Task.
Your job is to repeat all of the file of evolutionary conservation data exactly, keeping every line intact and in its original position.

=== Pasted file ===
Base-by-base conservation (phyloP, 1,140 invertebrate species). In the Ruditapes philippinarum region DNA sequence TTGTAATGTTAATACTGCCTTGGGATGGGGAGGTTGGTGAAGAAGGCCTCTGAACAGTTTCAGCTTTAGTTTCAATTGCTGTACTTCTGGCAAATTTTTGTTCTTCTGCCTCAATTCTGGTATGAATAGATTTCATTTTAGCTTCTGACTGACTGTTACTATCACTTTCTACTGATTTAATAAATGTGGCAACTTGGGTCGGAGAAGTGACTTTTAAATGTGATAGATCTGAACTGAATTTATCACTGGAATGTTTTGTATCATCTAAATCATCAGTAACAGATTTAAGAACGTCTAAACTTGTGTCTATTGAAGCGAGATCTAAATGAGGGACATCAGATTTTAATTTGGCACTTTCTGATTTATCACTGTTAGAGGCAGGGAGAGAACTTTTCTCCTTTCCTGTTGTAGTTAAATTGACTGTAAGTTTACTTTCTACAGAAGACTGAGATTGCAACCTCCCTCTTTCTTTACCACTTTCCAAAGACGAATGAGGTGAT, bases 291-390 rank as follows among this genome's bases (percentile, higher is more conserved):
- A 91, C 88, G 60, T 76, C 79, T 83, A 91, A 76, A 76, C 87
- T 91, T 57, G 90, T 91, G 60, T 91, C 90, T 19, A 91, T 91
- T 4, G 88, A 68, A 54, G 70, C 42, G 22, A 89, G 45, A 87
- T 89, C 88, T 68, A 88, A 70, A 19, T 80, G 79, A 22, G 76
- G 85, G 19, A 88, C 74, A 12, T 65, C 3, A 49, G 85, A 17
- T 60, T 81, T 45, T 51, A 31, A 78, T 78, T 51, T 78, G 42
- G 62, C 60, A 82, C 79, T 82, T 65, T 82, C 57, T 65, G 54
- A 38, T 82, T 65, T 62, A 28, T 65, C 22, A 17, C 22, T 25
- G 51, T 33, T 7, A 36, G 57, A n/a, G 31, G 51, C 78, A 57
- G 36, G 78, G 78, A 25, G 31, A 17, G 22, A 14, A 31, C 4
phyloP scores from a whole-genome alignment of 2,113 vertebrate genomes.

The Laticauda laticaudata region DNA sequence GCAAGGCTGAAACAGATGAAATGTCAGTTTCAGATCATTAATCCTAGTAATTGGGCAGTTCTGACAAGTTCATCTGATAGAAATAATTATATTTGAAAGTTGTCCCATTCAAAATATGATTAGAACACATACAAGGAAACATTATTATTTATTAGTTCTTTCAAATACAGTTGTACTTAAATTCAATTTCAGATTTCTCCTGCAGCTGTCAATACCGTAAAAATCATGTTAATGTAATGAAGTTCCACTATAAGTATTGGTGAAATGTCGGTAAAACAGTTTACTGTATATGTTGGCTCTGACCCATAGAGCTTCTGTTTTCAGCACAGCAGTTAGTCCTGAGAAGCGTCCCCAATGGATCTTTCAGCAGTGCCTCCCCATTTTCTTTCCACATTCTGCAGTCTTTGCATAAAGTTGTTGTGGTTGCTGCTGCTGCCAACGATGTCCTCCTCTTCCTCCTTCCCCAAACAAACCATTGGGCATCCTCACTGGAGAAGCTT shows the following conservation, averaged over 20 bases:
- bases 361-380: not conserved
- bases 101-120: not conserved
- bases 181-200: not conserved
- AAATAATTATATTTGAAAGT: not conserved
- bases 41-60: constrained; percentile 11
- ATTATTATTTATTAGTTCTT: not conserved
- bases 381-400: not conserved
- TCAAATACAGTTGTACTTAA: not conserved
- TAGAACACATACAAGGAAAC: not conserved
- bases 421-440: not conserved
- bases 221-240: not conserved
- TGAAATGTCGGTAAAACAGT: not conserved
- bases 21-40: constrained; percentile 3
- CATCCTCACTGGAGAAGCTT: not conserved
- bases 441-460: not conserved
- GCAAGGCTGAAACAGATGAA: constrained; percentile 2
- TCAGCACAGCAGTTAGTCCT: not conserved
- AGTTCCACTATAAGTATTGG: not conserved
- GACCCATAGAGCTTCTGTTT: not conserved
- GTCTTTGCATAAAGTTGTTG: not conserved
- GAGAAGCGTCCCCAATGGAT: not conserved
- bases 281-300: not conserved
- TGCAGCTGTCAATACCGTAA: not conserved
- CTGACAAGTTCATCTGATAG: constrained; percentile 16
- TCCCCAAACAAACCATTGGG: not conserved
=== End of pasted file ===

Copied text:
Base-by-base conservation (phyloP, 1,140 invertebrate species). In the Ruditapes philippinarum region DNA sequence TTGTAATGTTAATACTGCCTTGGGATGGGGAGGTTGGTGAAGAAGGCCTCTGAACAGTTTCAGCTTTAGTTTCAATTGCTGTACTTCTGGCAAATTTTTGTTCTTCTGCCTCAATTCTGGTATGAATAGATTTCATTTTAGCTTCTGACTGACTGTTACTATCACTTTCTACTGATTTAATAAATGTGGCAACTTGGGTCGGAGAAGTGACTTTTAAATGTGATAGATCTGAACTGAATTTATCACTGGAATGTTTTGTATCATCTAAATCATCAGTAACAGATTTAAGAACGTCTAAACTTGTGTCTATTGAAGCGAGATCTAAATGAGGGACATCAGATTTTAATTTGGCACTTTCTGATTTATCACTGTTAGAGGCAGGGAGAGAACTTTTCTCCTTTCCTGTTGTAGTTAAATTGACTGTAAGTTTACTTTCTACAGAAGACTGAGATTGCAACCTCCCTCTTTCTTTACCACTTTCCAAAGACGAATGAGGTGAT, bases 291-390 rank as follows among this genome's bases (percentile, higher is more conserved):
- A 91, C 88, G 60, T 76, C 79, T 83, A 91, A 76, A 76, C 87
- T 91, T 57, G 90, T 91, G 60, T 91, C 90, T 19, A 91, T 91
- T 4, G 88, A 68, A 54, G 70, C 42, G 22, A 89, G 45, A 87
- T 89, C 88, T 68, A 88, A 70, A 19, T 80, G 79, A 22, G 76
- G 85, G 19, A 88, C 74, A 12, T 65, C 3, A 49, G 85, A 17
- T 60, T 81, T 45, T 51, A 31, A 78, T 78, T 51, T 78, G 42
- G 62, C 60, A 82, C 79, T 82, T 65, T 82, C 57, T 65, G 54
- A 38, T 82, T 65, T 62, A 28, T 65, C 22, A 17, C 22, T 25
- G 51, T 33, T 7, A 36, G 57, A n/a, G 31, G 51, C 78, A 57
- G 36, G 78, G 78, A 25, G 31, A 17, G 22, A 14, A 31, C 4
phyloP scores from a whole-genome alignment of 2,113 vertebrate genomes.

The Laticauda laticaudata region DNA sequence GCAAGGCTGAAACAGATGAAATGTCAGTTTCAGATCATTAATCCTAGTAATTGGGCAGTTCTGACAAGTTCATCTGATAGAAATAATTATATTTGAAAGTTGTCCCATTCAAAATATGATTAGAACACATACAAGGAAACATTATTATTTATTAGTTCTTTCAAATACAGTTGTACTTAAATTCAATTTCAGATTTCTCCTGCAGCTGTCAATACCGTAAAAATCATGTTAATGTAATGAAGTTCCACTATAAGTATTGGTGAAATGTCGGTAAAACAGTTTACTGTATATGTTGGCTCTGACCCATAGAGCTTCTGTTTTCAGCACAGCAGTTAGTCCTGAGAAGCGTCCCCAATGGATCTTTCAGCAGTGCCTCCCCATTTTCTTTCCACATTCTGCAGTCTTTGCATAAAGTTGTTGTGGTTGCTGCTGCTGCCAACGATGTCCTCCTCTTCCTCCTTCCCCAAACAAACCATTGGGCATCCTCACTGGAGAAGCTT shows the following conservation, averaged over 20 bases:
- bases 361-380: not conserved
- bases 101-120: not conserved
- bases 181-200: not conserved
- AAATAATTATATTTGAAAGT: not conserved
- bases 41-60: constrained; percentile 11
- ATTATTATTTATTAGTTCTT: not conserved
- bases 381-400: not conserved
- TCAAATACAGTTGTACTTAA: not conserved
- TAGAACACATACAAGGAAAC: not conserved
- bases 421-440: not conserved
- bases 221-240: not conserved
- TGAAATGTCGGTAAAACAGT: not conserved
- bases 21-40: constrained; percentile 3
- CATCCTCACTGGAGAAGCTT: not conserved
- bases 441-460: not conserved
- GCAAGGCTGAAACAGATGAA: constrained; percentile 2
- TCAGCACAGCAGTTAGTCCT: not conserved
- AGTTCCACTATAAGTATTGG: not conserved
- GACCCATAGAGCTTCTGTTT: not conserved
- GTCTTTGCATAAAGTTGTTG: not conserved
- GAGAAGCGTCCCCAATGGAT: not conserved
- bases 281-300: not conserved
- TGCAGCTGTCAATACCGTAA: not conserved
- CTGACAAGTTCATCTGATAG: constrained; percentile 16
- TCCCCAAACAAACCATTGGG: not conserved